I believe that the asylum system must be fair and compassionate, but it must also be professional. I hope the Minister answers the question for which I have been trying to seek debates—unfortunately, I seem to be missing out on the ballots for either Westminster Hall or an Adjournment debate—about why a private company has been called in to process asylum claim interviews in the last couple of weeks. In secret, with no statement, either written or verbal, provided to hon. Members, a private company has been called in by the Home Office to carry out asylum claim interviews.

Is it Serco? It would not surprise us, let us be honest, if it was Serco, a company that has certainly been mentioned as carrying out these asylum claim interviews. What training and expertise does it have to carry them out? It really is, I suggest, quite ludicrous that a private company, be it Serco or any other, is being asked to carry out a quasi-legal process, which asylum claim interviews should be, under the aegis of a pilot programme. I hope the Minister will address the concerns that I and many Members of the House have on that issue.

I am conscious of time, and I want to allow the two other Front Benchers to speak. We keep being told that the asylum system is broken, yet the Government have had 10 years—over a decade. Does that mean that they have broken the system, and what are they going to do to fix it? I respectfully disagree with those who have signed the petition, and with all due respect to the hon. and right hon. Members who have spoken, I disagree with most of their remarks as well.

--- Later in debate ---
Chris Philp Portrait The Parliamentary Under-Secretary of State for the Home Department (Chris Philp)
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It is a great pleasure to serve, once again, under your chairmanship, Sir David, which is, as the shadow Minister said, always infallible. I thank the shadow Minister for his balanced remarks in summing up. It is fair to say no one would ever accuse him of being a Trotskyite, sadly something that one cannot say about every Member of his parliamentary party.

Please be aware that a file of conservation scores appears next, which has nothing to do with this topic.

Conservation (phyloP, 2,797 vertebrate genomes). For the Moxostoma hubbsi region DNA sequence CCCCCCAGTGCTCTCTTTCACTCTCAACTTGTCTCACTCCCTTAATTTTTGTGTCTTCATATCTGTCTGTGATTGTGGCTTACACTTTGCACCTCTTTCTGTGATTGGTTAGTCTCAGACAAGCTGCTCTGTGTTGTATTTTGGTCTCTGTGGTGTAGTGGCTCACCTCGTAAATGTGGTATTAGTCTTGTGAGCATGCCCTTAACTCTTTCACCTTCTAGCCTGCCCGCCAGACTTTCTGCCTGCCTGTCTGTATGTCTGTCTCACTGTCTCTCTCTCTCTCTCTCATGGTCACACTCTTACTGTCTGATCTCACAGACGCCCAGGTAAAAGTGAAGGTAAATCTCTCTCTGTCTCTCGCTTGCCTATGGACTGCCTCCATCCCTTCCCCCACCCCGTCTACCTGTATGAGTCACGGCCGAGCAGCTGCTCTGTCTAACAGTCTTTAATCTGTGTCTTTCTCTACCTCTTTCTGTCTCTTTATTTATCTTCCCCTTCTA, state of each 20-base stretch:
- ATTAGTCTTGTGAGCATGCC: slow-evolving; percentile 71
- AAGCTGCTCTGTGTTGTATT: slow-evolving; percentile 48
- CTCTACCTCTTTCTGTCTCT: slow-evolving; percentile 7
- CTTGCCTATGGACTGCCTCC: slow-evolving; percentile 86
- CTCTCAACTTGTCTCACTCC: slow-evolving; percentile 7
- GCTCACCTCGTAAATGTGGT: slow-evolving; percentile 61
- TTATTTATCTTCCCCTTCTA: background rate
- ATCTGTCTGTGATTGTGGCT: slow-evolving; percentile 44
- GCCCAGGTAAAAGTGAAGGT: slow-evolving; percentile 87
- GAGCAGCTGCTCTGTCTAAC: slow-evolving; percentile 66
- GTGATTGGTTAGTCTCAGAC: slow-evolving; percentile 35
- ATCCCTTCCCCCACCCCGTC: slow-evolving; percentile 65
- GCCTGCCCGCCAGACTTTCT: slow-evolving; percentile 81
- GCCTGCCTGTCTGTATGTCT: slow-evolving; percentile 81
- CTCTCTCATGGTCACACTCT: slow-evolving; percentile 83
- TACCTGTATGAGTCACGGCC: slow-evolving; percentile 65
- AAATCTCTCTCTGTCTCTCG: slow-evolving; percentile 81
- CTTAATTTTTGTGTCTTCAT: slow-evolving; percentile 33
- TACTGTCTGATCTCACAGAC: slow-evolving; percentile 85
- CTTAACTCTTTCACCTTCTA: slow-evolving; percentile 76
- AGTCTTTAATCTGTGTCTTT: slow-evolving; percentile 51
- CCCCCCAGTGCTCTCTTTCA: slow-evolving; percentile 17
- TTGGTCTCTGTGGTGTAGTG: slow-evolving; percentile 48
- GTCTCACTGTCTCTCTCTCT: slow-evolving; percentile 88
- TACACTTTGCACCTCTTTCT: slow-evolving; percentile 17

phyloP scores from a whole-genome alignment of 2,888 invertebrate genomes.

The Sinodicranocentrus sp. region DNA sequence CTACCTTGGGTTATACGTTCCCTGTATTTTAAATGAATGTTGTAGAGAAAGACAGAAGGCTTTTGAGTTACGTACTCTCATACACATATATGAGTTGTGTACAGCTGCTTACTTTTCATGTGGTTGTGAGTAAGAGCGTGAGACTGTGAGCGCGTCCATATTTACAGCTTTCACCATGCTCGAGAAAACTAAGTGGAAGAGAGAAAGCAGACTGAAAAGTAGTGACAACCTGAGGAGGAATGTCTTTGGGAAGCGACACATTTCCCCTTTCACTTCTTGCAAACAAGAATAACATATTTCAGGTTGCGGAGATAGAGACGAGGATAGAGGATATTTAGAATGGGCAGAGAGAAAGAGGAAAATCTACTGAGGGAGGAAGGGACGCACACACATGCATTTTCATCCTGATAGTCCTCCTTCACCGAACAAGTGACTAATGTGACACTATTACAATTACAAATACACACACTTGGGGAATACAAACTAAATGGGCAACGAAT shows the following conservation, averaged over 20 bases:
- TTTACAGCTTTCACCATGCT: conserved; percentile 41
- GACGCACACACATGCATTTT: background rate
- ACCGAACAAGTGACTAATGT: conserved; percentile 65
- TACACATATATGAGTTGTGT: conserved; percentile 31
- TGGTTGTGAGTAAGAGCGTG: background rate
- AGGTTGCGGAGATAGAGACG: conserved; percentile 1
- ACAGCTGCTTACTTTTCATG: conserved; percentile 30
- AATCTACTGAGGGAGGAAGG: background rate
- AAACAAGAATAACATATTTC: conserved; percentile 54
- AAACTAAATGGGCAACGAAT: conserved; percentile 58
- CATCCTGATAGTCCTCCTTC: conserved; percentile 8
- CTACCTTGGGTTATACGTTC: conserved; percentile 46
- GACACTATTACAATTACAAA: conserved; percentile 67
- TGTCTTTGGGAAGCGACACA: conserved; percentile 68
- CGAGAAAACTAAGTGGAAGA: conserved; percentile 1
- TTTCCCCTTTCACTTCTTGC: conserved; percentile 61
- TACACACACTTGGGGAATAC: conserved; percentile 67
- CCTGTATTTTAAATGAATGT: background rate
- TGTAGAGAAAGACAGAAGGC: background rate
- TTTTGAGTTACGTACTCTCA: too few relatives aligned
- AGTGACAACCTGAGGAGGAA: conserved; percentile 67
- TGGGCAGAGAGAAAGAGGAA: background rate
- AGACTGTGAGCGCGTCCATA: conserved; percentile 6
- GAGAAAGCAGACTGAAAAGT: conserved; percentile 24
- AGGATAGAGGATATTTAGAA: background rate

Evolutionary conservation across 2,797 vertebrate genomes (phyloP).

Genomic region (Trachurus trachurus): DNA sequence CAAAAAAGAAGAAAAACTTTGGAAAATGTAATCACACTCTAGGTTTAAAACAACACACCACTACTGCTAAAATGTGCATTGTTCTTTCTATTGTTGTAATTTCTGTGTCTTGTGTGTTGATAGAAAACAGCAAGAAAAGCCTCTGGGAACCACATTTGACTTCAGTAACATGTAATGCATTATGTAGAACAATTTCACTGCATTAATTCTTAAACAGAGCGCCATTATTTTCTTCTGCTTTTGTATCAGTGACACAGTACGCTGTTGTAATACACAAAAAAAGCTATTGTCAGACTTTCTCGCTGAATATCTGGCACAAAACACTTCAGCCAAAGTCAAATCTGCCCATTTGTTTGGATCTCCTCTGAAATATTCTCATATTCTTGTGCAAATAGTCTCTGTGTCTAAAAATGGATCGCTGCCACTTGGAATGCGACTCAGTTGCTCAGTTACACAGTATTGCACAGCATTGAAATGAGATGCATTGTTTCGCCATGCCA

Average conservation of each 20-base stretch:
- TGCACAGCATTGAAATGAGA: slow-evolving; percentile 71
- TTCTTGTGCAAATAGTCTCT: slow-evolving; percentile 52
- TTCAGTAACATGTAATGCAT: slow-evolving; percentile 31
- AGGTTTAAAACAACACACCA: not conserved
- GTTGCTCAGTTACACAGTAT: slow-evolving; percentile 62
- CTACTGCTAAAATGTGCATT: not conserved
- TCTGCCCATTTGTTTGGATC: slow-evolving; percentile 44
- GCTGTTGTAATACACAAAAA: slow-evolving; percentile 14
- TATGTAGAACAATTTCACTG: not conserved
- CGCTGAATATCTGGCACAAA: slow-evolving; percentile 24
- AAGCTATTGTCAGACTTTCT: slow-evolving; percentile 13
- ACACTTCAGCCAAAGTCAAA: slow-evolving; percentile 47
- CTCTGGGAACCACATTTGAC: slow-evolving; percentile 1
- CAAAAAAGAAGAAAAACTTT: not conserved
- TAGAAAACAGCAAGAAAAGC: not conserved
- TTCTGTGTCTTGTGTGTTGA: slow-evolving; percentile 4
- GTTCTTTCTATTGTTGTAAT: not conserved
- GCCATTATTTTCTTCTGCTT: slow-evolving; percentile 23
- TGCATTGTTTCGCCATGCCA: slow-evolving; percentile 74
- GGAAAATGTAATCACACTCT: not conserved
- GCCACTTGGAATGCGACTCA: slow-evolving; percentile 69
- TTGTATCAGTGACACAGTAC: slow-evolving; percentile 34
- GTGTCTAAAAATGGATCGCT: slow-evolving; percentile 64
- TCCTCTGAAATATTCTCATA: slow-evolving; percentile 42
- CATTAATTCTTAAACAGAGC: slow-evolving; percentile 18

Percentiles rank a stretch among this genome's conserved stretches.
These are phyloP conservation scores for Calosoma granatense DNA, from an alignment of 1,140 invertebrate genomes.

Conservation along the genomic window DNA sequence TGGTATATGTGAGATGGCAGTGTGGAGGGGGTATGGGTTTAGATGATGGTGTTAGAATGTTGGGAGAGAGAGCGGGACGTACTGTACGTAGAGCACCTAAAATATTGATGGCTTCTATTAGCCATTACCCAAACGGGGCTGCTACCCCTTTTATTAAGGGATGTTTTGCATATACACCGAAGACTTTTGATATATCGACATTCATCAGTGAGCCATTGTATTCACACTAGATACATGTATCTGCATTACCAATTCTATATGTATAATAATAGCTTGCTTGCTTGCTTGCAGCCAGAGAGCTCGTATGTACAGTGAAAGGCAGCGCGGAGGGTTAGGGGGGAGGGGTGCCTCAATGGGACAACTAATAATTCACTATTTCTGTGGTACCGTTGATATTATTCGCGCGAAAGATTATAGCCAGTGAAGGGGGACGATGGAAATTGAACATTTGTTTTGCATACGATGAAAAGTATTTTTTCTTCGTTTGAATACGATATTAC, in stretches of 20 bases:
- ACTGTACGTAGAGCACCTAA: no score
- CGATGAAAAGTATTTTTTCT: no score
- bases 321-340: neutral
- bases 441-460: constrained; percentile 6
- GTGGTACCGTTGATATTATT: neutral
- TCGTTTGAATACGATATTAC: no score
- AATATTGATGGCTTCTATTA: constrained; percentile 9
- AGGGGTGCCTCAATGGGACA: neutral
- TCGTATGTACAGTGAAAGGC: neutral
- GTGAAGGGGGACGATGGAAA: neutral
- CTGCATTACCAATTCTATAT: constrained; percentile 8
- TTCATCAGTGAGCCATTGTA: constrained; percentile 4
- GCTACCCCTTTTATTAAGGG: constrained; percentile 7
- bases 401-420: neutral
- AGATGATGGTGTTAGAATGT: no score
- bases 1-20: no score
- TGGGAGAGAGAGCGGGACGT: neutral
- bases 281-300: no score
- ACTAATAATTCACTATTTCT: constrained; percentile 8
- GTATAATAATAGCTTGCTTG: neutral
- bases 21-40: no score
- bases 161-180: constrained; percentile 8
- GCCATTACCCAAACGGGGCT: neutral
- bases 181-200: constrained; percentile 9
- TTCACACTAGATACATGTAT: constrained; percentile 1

I start by congratulating my hon. Friend the Member for Ipswich (Tom Hunt) on securing the debate and presenting it on behalf of more than 100,000 petitioners, a majority of whom, we discovered, come from Redcar and Cleveland. My hon. Friend laid out a compelling, passionate and well-articulated description of why illegal immigration is a huge problem for our country. It undermines the rule of law, it undermines legal and safe routes, and it renders purposeless the routes that we, as a Parliament, have developed to decide who comes into the country and who does not. All those are undermined.

My hon. Friend the Member for Wakefield (Imran Ahmad Khan) powerfully and passionately pointed out that immigration can be an enormous force for good, when done within the rule of law. His own family story, which he set out, is a moving and powerful illustration of the enormous contribution that legal migration can make to our society, strengthening and contributing to it, as his father and his whole family have done. Our country is better, stronger and richer, in every sense, for the contribution made by my hon. Friend’s family and millions like them, who have made their home here legally.

Illegal migration undermines all of that. It undermines public confidence in the system, it puts immigration in a negative rather than positive light, and it makes it much harder to allow legal immigration if the whole system is undermined. In all honesty, we must admit that the small-boats crisis that has unfolded this summer is a sad and appalling example of illegal immigration undermining confidence in our system. The Government find it completely unacceptable and we are determined to stop it. We make no apology at all for saying that.